A Guide for Beginning a Book Discussion Group

Last Updated: Tuesday, 06 February 2018

 iconmonstr-printer-icon-16Download a Printer Friendly PDF of the 2018 Big Read Guide

Jump to:

downarrowA Guide for Beginning a Book Discussion Group


downarrowLeading a Book Discussion

downarrowHow to Handle Difficult Situations

downarrowDIY Discussion Guides

downarrowOnline Resources to Get You Started

downarrowThe Big Read 2018 (Book Information)

downarrowThe Big Read 2018 (Author Biography/Links)

downarrowDiscussion Questions for The Underdogs

A Guide for Beginning a Book Discussion Group

The First Meeting

At your regular meetings you may not need one person to lead the group. However, at this first meeting you need to take the lead! Keep in mind that, just like the chairman of the board, the role of the moderator/group leader is not to make all the decisions but to ensure that:

The first meeting is the perfect time to talk about your expectations for the book club, listen to what others think, discuss books in general and the types of books members have read or would like to read. The key purpose of this meeting is to ensure that everybody is on the same page before you move ahead with regular meetings.

The American Library Association recommends answering ten easy questions to get your book discussion off the ground. Establishing these answers early will help you avoid any trouble down the road.


American Library Association Quick Start Guide

Quick Start Guide retrieved from: http://www.ala.org/tools/atoz/book-discussion-grps

  1. What kind of book club? Decide on a club orientation: somewhere between highly social and seriously academic.

  2. What kind of books? Choose a literary genre or a mix of genres: fiction (current or classic), poetry, drama, mystery, sci-fi, current events, history, or biography.

  3. How many members? 8 to 16 members are best: enough for a discussion if several are absent, but not too many to make discussions unwieldy.

  4. How often should we meet? Once a month works best for most clubs. Some meet every 6 weeks. Pick a schedule and try to stick with it.

  5. When should we meet? Weekdays: mid-morning, lunchtime, dinner, evening—depends on jobs, childcare, family dinners or difficulty driving at night. Weekends: Saturday morning, or Sunday afternoon or evening.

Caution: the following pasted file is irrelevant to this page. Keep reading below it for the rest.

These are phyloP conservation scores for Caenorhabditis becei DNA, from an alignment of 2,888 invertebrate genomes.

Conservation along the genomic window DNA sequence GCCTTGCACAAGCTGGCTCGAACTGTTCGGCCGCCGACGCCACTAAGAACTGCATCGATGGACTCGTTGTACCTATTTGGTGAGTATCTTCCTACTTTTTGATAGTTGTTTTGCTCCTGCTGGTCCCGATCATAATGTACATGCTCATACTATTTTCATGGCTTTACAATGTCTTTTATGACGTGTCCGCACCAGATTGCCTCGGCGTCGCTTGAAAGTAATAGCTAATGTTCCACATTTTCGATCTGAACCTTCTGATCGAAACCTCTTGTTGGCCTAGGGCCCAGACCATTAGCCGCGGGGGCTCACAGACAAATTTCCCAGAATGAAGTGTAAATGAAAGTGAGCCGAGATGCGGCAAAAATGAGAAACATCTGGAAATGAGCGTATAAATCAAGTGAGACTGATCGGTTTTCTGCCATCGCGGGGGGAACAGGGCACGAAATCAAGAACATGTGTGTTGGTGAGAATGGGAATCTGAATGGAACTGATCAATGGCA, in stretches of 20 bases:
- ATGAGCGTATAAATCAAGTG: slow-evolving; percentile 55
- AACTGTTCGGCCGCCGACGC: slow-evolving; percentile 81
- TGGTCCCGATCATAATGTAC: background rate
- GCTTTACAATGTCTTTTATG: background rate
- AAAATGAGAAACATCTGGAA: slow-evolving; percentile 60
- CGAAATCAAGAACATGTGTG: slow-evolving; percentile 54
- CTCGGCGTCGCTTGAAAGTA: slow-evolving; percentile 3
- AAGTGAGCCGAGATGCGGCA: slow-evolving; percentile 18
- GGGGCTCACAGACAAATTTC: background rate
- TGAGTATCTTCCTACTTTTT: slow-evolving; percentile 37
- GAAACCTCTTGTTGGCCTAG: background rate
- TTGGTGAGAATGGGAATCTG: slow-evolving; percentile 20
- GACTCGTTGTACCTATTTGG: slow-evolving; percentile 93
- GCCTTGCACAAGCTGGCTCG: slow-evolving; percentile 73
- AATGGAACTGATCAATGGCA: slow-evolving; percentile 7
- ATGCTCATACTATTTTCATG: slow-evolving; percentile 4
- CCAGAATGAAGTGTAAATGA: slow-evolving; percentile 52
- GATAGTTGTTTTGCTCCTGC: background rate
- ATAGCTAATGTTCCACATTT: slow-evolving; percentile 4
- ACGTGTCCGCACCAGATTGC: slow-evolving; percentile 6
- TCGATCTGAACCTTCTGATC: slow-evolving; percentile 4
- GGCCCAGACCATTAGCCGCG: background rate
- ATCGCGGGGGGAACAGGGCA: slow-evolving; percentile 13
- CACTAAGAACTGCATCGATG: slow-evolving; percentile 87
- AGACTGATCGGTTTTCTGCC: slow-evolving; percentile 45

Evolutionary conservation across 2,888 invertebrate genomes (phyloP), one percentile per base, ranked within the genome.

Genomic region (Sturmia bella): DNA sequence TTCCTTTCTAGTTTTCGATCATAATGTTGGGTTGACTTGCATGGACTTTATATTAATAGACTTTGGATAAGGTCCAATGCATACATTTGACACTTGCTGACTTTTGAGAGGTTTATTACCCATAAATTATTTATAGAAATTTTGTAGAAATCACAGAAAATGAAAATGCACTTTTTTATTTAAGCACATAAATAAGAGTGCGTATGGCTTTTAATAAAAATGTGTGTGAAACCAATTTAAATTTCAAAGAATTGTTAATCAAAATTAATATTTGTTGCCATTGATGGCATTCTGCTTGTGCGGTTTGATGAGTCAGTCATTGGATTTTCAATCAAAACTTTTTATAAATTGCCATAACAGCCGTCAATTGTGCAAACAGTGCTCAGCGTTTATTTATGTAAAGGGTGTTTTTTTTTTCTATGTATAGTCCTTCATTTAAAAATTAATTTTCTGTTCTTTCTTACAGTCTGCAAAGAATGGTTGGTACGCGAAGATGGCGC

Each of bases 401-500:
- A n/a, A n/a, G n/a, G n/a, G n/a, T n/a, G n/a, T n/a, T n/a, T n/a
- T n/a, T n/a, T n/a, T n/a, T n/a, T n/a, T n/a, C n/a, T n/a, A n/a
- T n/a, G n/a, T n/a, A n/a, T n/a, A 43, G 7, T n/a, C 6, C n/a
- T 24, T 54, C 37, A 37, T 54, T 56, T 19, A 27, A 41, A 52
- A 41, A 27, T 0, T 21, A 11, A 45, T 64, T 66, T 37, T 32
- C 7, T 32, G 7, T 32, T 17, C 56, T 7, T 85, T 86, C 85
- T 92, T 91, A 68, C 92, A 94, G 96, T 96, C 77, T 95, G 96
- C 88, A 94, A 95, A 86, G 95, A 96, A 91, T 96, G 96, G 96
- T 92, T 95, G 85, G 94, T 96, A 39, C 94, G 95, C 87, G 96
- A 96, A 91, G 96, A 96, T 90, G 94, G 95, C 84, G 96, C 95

6. Where should we meet? Homes, clubhouses, public libraries, churches, local Y’s, restaurants—all make good meeting places.

  7. What should we call ourselves? Give your club an identity — Brookville Book Babes, Reading's Red Hat Readers, New London Literary Lions. Or simply the Lakewood Book Club — that works.

  8. How do we keep in touch? Send out monthly meeting reminders. If not everyone uses email, mail postcards. Distribute a complete list of phone numbers, home addresses, and e-mails.

  9. Keeping memories. Keep a club journal—a 3-ring binder to keep track of the books you’ve read, plot summaries, discussion highlights, and members’ opinions. It's especially useful to bring new members up to speed.

  10. Give back to the community. Collect dues for a scholarship or an annual literacy award at a local school. Purchase books for your local library, or become involved in a tutoring program.


Other Things to Consider

In short, by the end of the first meeting make sure that you all agree on



At your first book club meeting, or whenever new people join your reading group, it's important to spend a few minutes getting to know each other. This can be as simple as going around the group taking it in turns to introduce yourself, and possibly saying a few words, such as what you're looking forward to about the book club (if you're new) or the book you've most enjoyed (if you're an existing member). However, this format can be a little intimidating for some so an alternative is to play a game! You don't need to do any of these activities but the chances are that spending half an hour 'playing games' at the outset will have individuals feeling like they belong in the group faster than if you don't. The purpose of all the activities is to give people a chance to meet each other and to share information about themselves. Emphasize that the activity is meant to be a fun game, not a test, and that nobody will be keeping score!

Several variations of icebreakers can be found online, but here is a fun and easy example:

Pass the Hat

This game is best in groups of about 10 people or less. Think up one or more questions per person (if the group is large have one question per person, if it's smaller have more). Cut the paper so each question is on its own sheet, fold the papers, and put them in some sort of container. Take turns to pull a question out of the hat and answer the question. Once somebody has answered his/her particular question, other people might want to share their own answers. You'll probably want to set a time limit per question in order to keep things moving along - you don't have to announce this up front, just keep an eye on the time yourself and move things along if necessary.

Example Questions:

Important: The questions above assume that the group who are getting together already consider themselves relatively well read. However, if you're starting a group with people who may not think of themselves as "readers", you might want to consider more generic questions, such as favorite sport, favorite place to visit, person they most admire, etc. This game is intended to help people feel comfortable with each other, not embarrass them by asking questions they're not comfortable answering!


Leading a Book Discussion

It's your turn to moderate/lead your book club's discussion. What can you do to ensure a successful meeting?
First, the role of a moderator will vary from group to group. Some groups might be very formal with an 'official' moderator - for example if your group is run by the local library it is quite likely that a member of the library staff will lead the meeting; other groups might rotate the role; others may not feel they need one at all. The moderator's role is somewhere between a chairperson and host/hostess. It's the moderator's responsibility to: